After the banning of elephant ivory in 1999, fossil ivory became much in demand as an alternative medium to elephant ivory. However, there is another aspect of paleontologists and archeologists to harvesting ivory. According to them, excavating the carcass for harvesting the tusks, which has been buried for centuries and converted into a fossil leads to damage of scientific data. But fossil ivory traders have a different view and claim that it is better to unearthed the precious material from the soil and sculpt it for people to enjoy the beauty of ageless ivory.

Along Hollywood Road in Central, about a dozen shops sell mammoth ivory and a number of high-end shops trade exclusively in mammoth products, such as Cho's Arts Crafts, run by Amy Cho and her husband.

They import about 8 tonnes of mammoth ivory every year from Siberia and export it to their factory in Guangzhou.

Cho said prices for raw mammoth ivory had tripled in the past 10 years, with low-quality ivory costing about HK$1,000 per kilogram and the better-quality ivory as much as HK$6,000 per kilogram.

They have doubled their staff since 2000 and now employ 100 people, aged between 20 and 40, who design, carve and polish the ivory.

Previously, 70 per cent of the finished items would return to Hong Kong, but this proportion has fallen to 30 per cent in recent years because more of it remains on the mainland to meet local demand.

The growing demand for mammoth ivory - dubbed by some ethical ivory because the material is sourced from an extinct species - is, in part, the result of a ban on the trading of elephant ivory imposed in 1989.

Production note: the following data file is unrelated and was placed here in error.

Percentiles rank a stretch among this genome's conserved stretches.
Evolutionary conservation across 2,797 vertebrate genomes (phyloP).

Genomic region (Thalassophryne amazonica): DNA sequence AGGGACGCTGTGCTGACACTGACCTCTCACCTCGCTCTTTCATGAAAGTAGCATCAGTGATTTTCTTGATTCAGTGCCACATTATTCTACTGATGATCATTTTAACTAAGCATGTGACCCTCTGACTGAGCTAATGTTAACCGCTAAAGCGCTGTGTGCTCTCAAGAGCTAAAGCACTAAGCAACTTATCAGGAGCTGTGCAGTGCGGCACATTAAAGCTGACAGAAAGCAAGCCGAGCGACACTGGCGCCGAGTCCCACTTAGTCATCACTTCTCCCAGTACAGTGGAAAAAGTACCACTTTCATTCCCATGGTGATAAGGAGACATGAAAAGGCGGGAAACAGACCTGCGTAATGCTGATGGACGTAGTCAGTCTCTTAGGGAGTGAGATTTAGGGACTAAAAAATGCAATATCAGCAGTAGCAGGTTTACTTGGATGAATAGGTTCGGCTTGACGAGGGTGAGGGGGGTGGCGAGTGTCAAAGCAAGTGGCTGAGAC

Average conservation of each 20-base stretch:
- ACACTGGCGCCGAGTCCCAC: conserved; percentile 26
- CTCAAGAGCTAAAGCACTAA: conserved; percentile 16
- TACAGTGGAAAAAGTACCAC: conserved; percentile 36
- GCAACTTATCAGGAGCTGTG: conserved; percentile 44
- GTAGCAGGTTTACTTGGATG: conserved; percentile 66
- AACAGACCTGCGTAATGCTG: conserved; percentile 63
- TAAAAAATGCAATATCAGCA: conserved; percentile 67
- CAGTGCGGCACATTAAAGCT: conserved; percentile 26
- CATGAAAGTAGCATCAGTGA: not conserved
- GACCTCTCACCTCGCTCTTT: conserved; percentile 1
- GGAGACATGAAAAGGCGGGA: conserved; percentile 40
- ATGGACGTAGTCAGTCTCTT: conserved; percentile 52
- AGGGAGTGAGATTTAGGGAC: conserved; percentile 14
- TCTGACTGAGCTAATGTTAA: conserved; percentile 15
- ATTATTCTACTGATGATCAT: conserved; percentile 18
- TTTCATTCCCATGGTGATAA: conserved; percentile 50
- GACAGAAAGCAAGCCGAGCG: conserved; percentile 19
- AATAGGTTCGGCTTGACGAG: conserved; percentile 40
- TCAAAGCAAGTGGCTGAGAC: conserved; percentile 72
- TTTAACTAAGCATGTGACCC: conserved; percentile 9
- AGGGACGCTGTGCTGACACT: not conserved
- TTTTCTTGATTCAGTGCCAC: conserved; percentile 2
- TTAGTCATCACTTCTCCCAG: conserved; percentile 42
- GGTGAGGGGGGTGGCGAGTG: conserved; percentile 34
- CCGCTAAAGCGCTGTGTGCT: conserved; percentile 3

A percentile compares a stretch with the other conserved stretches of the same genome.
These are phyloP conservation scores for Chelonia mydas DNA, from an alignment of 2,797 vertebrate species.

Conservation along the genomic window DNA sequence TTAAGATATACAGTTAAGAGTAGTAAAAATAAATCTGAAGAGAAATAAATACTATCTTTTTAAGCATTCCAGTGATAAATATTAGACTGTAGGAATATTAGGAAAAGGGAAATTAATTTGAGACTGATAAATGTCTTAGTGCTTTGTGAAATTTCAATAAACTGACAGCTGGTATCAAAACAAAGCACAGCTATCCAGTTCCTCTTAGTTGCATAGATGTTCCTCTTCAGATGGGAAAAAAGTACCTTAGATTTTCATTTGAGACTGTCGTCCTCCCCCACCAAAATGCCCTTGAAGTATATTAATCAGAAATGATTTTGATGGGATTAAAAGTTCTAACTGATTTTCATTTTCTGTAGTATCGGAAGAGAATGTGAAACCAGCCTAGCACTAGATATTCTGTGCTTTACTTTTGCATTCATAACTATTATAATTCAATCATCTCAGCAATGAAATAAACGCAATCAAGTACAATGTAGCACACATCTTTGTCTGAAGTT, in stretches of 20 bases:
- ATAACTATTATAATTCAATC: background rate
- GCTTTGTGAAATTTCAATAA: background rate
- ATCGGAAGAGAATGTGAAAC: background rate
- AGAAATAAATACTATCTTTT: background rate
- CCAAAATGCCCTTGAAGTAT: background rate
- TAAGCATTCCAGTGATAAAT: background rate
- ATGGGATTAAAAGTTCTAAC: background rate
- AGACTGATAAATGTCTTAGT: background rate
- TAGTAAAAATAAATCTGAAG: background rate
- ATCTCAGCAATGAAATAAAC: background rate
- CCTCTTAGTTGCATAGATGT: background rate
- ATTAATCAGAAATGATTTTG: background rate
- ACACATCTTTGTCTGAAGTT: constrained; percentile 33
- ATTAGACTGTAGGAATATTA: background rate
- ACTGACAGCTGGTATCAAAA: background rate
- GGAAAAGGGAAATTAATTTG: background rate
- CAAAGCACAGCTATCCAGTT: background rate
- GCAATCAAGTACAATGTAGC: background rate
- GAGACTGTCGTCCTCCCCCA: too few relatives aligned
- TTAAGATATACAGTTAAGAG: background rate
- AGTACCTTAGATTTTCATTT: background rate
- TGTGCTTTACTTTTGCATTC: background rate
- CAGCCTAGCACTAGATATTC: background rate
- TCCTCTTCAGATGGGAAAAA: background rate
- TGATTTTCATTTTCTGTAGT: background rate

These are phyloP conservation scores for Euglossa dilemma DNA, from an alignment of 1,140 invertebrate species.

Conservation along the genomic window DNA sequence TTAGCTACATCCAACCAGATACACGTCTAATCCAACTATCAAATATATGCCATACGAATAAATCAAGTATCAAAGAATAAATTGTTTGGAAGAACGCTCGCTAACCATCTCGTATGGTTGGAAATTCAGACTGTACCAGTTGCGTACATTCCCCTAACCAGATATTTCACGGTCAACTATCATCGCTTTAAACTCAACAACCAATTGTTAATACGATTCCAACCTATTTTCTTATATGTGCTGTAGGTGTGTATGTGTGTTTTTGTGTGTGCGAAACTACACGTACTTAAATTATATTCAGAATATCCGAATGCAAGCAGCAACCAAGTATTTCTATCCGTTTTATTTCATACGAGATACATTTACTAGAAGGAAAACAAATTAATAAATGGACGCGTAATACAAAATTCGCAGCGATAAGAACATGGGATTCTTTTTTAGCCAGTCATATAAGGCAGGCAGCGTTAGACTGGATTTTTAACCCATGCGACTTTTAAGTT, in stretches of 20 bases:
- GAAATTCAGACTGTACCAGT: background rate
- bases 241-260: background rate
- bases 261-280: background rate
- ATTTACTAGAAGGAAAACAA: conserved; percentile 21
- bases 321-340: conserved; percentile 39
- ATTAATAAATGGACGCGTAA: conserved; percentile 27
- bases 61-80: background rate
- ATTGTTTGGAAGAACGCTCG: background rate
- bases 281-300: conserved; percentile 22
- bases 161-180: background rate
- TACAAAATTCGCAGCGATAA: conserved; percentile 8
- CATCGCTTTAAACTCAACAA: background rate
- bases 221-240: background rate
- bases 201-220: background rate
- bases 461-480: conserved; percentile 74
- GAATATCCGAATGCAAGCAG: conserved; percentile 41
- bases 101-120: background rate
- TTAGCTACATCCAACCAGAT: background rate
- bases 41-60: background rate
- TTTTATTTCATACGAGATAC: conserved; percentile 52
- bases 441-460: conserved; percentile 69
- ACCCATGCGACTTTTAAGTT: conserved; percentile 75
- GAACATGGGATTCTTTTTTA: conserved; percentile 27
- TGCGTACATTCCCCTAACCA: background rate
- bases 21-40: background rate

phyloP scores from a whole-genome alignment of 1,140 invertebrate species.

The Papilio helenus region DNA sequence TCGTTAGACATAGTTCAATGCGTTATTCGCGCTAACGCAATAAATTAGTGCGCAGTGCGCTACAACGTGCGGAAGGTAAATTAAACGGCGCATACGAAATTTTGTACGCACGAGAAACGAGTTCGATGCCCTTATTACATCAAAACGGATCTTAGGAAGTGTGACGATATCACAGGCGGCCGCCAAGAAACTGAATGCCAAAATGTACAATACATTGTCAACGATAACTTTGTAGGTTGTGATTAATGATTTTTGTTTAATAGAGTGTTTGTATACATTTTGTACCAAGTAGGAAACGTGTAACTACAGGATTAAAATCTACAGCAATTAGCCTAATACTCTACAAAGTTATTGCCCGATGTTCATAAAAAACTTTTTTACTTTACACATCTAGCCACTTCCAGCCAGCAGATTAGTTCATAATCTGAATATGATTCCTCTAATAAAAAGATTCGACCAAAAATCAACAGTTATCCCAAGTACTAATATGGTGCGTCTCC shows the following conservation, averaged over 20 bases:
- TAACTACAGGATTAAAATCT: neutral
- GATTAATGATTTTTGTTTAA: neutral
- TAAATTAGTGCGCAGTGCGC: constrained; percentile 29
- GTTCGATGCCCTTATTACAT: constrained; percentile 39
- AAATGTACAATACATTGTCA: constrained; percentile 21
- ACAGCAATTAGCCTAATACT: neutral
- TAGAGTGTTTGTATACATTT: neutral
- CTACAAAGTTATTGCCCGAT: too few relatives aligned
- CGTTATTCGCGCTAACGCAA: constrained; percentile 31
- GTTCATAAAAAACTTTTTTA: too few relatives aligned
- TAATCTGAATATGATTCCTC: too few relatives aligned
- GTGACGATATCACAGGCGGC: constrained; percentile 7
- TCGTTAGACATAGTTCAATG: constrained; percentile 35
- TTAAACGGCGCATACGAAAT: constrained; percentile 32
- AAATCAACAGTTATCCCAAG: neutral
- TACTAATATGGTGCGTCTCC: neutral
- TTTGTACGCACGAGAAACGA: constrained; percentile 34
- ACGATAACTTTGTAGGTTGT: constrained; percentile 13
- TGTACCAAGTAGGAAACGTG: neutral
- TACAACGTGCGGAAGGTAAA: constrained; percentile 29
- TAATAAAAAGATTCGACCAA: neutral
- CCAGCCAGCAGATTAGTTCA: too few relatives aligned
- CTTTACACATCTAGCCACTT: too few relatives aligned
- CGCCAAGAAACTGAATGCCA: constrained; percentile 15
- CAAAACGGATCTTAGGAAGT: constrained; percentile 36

The ban was imposed by the Convention on International Trade in Endangered Species in wild fauna and flora (Cites) owing to high levels of poaching that were decimating elephant populations across Africa. The move meant more than 1,000 businesses in Hong Kong selling ivory had to apply for a licence to sell their remaining elephant ivory stocks in 1990.

Soon afterwards, many either closed down or shifted to selling mammoth ivory.

The process of sourcing mammoth ivory begins in Russia where, during their summer, thousands of locals flock to the tundra of northern Siberia.

As the ice thaws from June to September, the frozen graves of mammoths melt and the corpses of the long-extinct beasts rise to the surface.

The Russians, who must have permits to collect the dead animals, gather the tusks, which are then exported.

It is thought that the remains of up to 150 million woolly mammoths may be buried beneath the tundra.

While the annual collection of tusks has been going on for thousands of years, demand for mammoth ivory has risen steadily over the past decade, with Hong Kong as a major hub for the trade.

In 2000, about five tonnes of mammoth ivory, worth about HK$2.3 million, was imported from Russia. By 2007, this had risen to 46.2 tonnes with an estimated value of HK$60 million - the bulk of it imported from Russia. In the first eight months of this year, more than 22.6 tonnes of mammoth ivory had arrived in Hong Kong from Russia alone.

Other countries that export mammoth ivory to Hong Kong include the United States, Germany, Canada and Austria, but the amounts from these sources are insignificant.

Since 2011 it has been a different story. In Hong Kong mammoth ivory is traded in US dollars and graded A to D. In 2004 the wholesale price for A grade mammoth was $275 a kilo. By early 2011 it had risen to $600 a kilo.

As valuable as mammoth fossils are to the scientific community, their worth on the open market has been soaring. With the sale of ivory from elephants banned internationally, traders have begun to market mammoth ivory—primarily obtained from Siberia—as an alternative under the name “ethical ivory.” As a result, says Zazula, tusks can be worth a small fortune. “A miner might sell the tusk for $5,000 to a middleman who turns around and sells it to a broker or collector in Vancouver for $10,000,” he says. “From there it might be taken to China, Hong Kong or Southeast Asia and unloaded for $20,000.”